Has The Time Come To End IBAN Discrimination?

July 17, 2023
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IBAN discrimination is widespread across Europe, despite being illegal. The EU’s payments package released at the end of June aims to close a vital loophole, but there is a long road ahead to put an end to the costly practice.

IBAN discrimination is widespread across Europe, despite being illegal. The EU’s payments package released at the end of June aims to close a vital loophole, but there is a long road ahead to put an end to the costly practice.

International Bank Account Number (IBAN) discrimination is when an employer, tax authority or company refuses to accept a SEPA IBAN for euro payments when the customer’s bank account is located in another member state.

This practice has been illegal since 2014 when the SEPA Regulation came into effect, but in practice consumers are often turned away when they want to set up a direct debit or recurring payment using a foreign account.

For payment firms, this means extra friction and can result in failed cross-border payments for customers, who will then need to set up a local account with another financial institution.

Although the practice is against the law and goes against the ethos of the single market, experts say IBAN discrimination is still a widespread phenomenon across the bloc.

People are unaware of their rights

There could be various reasons why IBAN discrimination takes place, but experts agree that the largest obstacle is the lack of awareness that the practice is illegal.

“The first problem is that people are not aware of their rights, so they do not push back against that,” said Magali Van Bulck, head of EMEA policy at Wise.

“When a merchant comes back saying that the customer cannot pay because they need a local bank account, people just assume that the merchant or their financial institution is right.”

Similarly, many companies, especially smaller companies, might not be aware that what they are doing is illegal, and often this is because they use outdated systems.

Their debiting system, for example, will have the country code of the bank account number hard-coded in that system, so the customer cannot change it and pay with a non-local bank account, Van Bulck added.

There is also a “certain level of protectionism” to encourage customers to open bank accounts with national banks and providers, and a lack of enforcement from regulators.

The costs of IBAN discrimination

Many companies decide to add a local IBAN to overcome this issue. In July, N26 set up French IBAN accounts, while in May, Revolut announced that it has launched local IBANs for corporate clients in Ireland.

Although the cost of adding these IBANs can vary based on the market and the service the firm wants to offer, this process typically involves a significant investment.

“Assuming the company already has a banking licence in the EU, it can rely on the EU passporting regime which takes roughly three to six months to passport the licence to another country,” said Andrew Gómez, director at Lipis Advisors.

There are other costs as well. For example, the company has to set up a branch in that country, have senior managers and high-level employees working in that market and has to participate in the local clearing house, such as EBA Clearing or the domestic payment system, Gómez added.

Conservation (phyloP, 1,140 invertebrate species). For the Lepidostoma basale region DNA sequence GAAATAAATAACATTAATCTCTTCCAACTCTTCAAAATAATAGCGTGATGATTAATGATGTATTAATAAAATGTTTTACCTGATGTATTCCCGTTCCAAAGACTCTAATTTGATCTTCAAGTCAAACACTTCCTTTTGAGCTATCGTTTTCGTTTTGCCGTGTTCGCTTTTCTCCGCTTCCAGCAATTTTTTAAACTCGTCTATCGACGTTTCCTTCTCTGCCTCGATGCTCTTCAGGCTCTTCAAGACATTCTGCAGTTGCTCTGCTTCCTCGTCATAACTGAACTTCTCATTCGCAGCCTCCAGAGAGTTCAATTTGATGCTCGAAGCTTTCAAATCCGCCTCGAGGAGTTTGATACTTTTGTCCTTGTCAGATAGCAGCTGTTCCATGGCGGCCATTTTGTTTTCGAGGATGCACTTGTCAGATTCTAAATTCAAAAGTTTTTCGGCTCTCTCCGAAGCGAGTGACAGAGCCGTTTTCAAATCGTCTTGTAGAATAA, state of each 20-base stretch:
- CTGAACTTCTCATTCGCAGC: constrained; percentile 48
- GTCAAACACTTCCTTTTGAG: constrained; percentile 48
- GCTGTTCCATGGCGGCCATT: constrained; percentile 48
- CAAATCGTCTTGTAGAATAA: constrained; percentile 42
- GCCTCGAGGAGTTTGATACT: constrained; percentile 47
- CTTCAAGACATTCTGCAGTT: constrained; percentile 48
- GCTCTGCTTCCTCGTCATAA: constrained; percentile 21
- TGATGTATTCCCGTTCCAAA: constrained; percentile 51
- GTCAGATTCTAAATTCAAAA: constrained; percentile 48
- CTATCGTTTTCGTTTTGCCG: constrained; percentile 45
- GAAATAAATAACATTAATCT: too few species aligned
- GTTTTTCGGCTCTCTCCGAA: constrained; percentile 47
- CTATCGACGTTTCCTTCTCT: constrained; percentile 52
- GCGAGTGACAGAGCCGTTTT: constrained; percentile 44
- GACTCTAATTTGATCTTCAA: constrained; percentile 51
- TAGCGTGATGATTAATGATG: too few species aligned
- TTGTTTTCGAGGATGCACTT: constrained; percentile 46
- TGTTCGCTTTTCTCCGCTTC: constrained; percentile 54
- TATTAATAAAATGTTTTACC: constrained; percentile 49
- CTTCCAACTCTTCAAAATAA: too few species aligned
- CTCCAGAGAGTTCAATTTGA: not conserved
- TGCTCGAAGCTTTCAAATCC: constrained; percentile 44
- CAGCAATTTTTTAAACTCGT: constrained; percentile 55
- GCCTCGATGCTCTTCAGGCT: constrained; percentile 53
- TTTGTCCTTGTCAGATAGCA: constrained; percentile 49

This may include liquidity requirements at the national central bank and operational costs related to clearing the settlement cycles.

The path to ending IBAN discrimination

Although it is a slow-moving process, fintechs are keen to put an end to IBAN discrimination.

Wise is leading an "Accept My IBAN" campaign to raise awareness and collect data on the extent and nature of the issue.

Roughly 3,200 complaints logged on the campaign site show that IBAN discrimination is the most prevalent in France, which accounted for nearly one-third of the reported cases, followed by Spain (22 percent) and Germany (13 percent).

Across the EU, discrimination mostly occurs in the telecom and financial service sectors, each of which accounts for one-quarter of the complaints, but there may be differences depending on the country.

For instance, in Spain the largest culprits are telecom providers, accounting for nearly 43 percent of the complaints, while in France, the public sector leads the way with 26 percent.

Van Bulck said Wise is sharing its data with EU regulators, which is slowly starting to bear fruits.

For a long time, IBAN discrimination was not the top priority for national regulators, but it is becoming more of a core consumer issue as awareness grows.

Last year, the European Commission said it is “firmly committed” to ending this illegal practice and will take “robust enforcement actions” such as infringement procedures.

Over the last two years, member states such as France and Ireland have also said they will start cracking down on businesses that discriminate against foreign bank accounts.

Moreover, the EU’s Payment Services Regulation (PSR), proposed in June, will close the last potential loophole, as it confirms that open banking payments fall under the prohibition of IBAN discrimination.

“It is very clear that there will be no discrimination against non-local identifiers,” said Van Bulck.

“Now that this loophole is closed, the time is ripe for all of the national competent authorities to really look into this.”

Combined with its enforcement becoming a priority for supranational organisations, Van Bulck said that “hopefully, it will have a trickle-down effect”.

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